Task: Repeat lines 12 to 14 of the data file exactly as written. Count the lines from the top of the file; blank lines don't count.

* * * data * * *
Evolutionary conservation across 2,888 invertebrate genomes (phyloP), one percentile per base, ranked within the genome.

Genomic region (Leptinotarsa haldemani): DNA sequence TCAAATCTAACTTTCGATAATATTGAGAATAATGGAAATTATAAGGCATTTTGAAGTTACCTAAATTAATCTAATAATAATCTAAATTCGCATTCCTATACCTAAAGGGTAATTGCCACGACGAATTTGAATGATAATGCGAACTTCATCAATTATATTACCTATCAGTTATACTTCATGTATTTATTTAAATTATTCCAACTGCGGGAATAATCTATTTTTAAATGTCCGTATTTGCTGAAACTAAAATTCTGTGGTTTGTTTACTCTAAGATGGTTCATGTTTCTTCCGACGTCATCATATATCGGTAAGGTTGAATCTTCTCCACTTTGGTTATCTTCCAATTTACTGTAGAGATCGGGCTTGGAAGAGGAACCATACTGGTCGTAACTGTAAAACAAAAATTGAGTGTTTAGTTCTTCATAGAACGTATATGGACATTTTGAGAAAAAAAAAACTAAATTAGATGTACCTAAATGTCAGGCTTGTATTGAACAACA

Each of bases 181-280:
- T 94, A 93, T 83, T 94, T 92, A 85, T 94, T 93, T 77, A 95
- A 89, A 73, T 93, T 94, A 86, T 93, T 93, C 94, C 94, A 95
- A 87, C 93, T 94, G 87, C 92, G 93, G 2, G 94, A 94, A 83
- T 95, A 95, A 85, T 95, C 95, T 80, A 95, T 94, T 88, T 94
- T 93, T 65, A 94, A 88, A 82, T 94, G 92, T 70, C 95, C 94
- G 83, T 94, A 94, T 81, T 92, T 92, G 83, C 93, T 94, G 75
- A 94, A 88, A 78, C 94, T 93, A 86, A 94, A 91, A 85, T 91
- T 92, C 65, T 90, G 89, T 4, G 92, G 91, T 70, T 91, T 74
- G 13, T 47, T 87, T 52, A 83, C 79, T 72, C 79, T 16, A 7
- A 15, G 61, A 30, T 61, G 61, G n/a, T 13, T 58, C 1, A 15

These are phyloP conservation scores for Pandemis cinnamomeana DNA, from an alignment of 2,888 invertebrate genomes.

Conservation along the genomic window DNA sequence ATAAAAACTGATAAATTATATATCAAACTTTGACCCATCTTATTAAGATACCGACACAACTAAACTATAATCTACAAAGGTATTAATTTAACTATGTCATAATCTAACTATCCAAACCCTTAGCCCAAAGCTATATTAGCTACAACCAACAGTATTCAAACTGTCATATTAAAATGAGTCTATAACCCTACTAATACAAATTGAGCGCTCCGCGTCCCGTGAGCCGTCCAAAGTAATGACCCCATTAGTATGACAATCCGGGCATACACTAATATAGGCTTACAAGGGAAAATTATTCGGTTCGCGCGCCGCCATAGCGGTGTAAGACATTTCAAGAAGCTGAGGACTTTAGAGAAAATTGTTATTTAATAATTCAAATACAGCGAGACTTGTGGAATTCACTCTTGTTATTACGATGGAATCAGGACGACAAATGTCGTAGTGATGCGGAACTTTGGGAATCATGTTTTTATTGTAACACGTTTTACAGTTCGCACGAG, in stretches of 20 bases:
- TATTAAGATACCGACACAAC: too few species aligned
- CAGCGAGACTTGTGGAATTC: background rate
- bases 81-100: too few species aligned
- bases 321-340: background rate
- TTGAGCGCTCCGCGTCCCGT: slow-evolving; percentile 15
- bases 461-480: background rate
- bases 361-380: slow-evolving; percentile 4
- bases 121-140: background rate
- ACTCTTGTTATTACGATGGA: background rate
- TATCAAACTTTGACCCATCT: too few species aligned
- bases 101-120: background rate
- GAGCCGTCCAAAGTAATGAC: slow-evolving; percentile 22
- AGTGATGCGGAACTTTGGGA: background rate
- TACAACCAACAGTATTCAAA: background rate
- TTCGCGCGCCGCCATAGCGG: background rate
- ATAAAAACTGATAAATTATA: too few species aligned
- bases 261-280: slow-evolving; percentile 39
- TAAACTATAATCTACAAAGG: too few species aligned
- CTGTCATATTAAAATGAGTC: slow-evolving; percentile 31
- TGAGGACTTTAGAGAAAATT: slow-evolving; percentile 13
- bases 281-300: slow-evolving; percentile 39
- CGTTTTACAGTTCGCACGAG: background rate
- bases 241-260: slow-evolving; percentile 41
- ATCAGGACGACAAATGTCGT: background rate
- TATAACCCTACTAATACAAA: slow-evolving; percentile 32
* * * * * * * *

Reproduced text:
- G 13, T 47, T 87, T 52, A 83, C 79, T 72, C 79, T 16, A 7
- A 15, G 61, A 30, T 61, G 61, G n/a, T 13, T 58, C 1, A 15

These are phyloP conservation scores for Pandemis cinnamomeana DNA, from an alignment of 2,888 invertebrate genomes.